There are various trading styles, each of which has its own advantages and disadvantages. The two major ones are traders vs. investors. Which are you, and what does it mean about your approach in the market? We answer these questions and more in episode 15 of the Possible Promise Podcast.
- Markets were mixed today as Congress is still indecisive on a stimulus bill.
- The S&P ended 2 points in the green, up +0.07%; the Dow ended up 46 points or +0.17%; and the NASDAQ ended down 128 points or -1.1%.
04:09 – Week in Review
- Initial jobless claims: 1.19M V 1.40ME; Continuing Claims: 16.1M V 16.90ME
- July Change in Nonfarm Payrolls: +1.76M V +1.48ME
- July Unemployment Rate: 10.2% V 10.6%E
- This week, the S&P gained 80 points or +2.5%; the Dow gained 1,005 points or +3.8%; and the NASDAQ gained 234 points or +2.1%. Volatility contracted by -9.2%.
- Had wins on [stock_symbol symbol=”MRK”/], [stock_symbol symbol=”ET”/], [stock_symbol symbol=”AMC”/] and others
- Had losses on [stock_symbol symbol=”SPY”/]
16:18 – Investors vs. Traders: Which Are You?
- There are two general styles of investing: investing and trading.
- Investing is long-term, in the timeframe of years; while trading is short-term, only holding for days, weeks, or maybe a month or two.
- The first type of investing is in index tracking ETFs or index funds. You choose an allocation and maybe check on your portfolio once per quarter or so, but otherwise you don’t need to worry about it.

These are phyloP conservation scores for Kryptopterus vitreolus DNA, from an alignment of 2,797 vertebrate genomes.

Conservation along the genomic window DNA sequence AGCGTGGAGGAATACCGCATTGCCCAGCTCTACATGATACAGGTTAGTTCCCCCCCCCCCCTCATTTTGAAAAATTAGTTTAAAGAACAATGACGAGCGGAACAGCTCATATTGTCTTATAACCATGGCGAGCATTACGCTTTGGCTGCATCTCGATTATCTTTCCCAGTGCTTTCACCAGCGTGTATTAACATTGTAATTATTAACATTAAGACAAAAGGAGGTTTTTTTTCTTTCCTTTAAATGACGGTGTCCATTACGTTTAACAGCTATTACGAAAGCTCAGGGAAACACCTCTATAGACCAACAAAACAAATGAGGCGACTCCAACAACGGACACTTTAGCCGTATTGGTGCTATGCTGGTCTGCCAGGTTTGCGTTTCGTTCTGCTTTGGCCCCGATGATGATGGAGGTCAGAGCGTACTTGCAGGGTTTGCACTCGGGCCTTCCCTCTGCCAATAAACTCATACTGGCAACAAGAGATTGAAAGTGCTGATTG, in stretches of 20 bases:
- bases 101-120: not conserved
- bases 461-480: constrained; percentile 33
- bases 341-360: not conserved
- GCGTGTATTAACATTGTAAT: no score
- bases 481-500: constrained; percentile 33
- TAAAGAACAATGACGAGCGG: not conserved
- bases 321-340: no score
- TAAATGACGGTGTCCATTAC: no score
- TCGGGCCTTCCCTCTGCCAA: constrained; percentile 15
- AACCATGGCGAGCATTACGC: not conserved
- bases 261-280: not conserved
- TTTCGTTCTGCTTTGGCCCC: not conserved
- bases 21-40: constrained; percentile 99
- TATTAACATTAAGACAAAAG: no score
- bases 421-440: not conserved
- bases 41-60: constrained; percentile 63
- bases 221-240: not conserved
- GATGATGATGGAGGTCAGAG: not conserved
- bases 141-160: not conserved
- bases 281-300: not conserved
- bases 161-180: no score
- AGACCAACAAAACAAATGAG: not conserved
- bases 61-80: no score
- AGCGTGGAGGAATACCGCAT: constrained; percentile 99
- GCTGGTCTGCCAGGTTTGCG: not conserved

- There’s also investing in individual stocks, where you select certain stocks based on fundamentals, company outlook, etc, and invest in them for a period of 3-5 years or more.
- Individual stocks take far more work to select good companies, but you have a chance to outperform the broader market.
- The upside to investing is that the market always goes up, as do companies as long as you have chosen them well.
- The market tends to increase about 10% or so per year on average.
- It’s a balance: you are guaranteed to make profit over time, but you might be giving up some potential profits by not being more active.
- Trading is more short-term, sometimes even buying and selling in a single day (day trading), or a few days or weeks (swing trading).
- The upside is that you have the chance of making far more profit.
- Additionally, if you enjoy trading, then it’s exhilarating. You can’t keep a true trader away from the market.
- A sign of a true trader is that no matter how many times they fall, they get back up and get into the market again.
- The downside is that it takes a lot more work, though for someone who enjoys trading, this is not a true downside.
- Another downside is the additional risk. Unless you formulate a workable risk management strategy, your chances of failure are far higher.
- There is no room for emotion in trading: your decisions must be mechanical. You must always stick to your strategy.
- These approaches are not mutually exclusive. You might use a bit of both depending on your individual goals.
- There is no right or wrong: everyone’s investing style is their own and you must come up with your own approach to the market that works for you.
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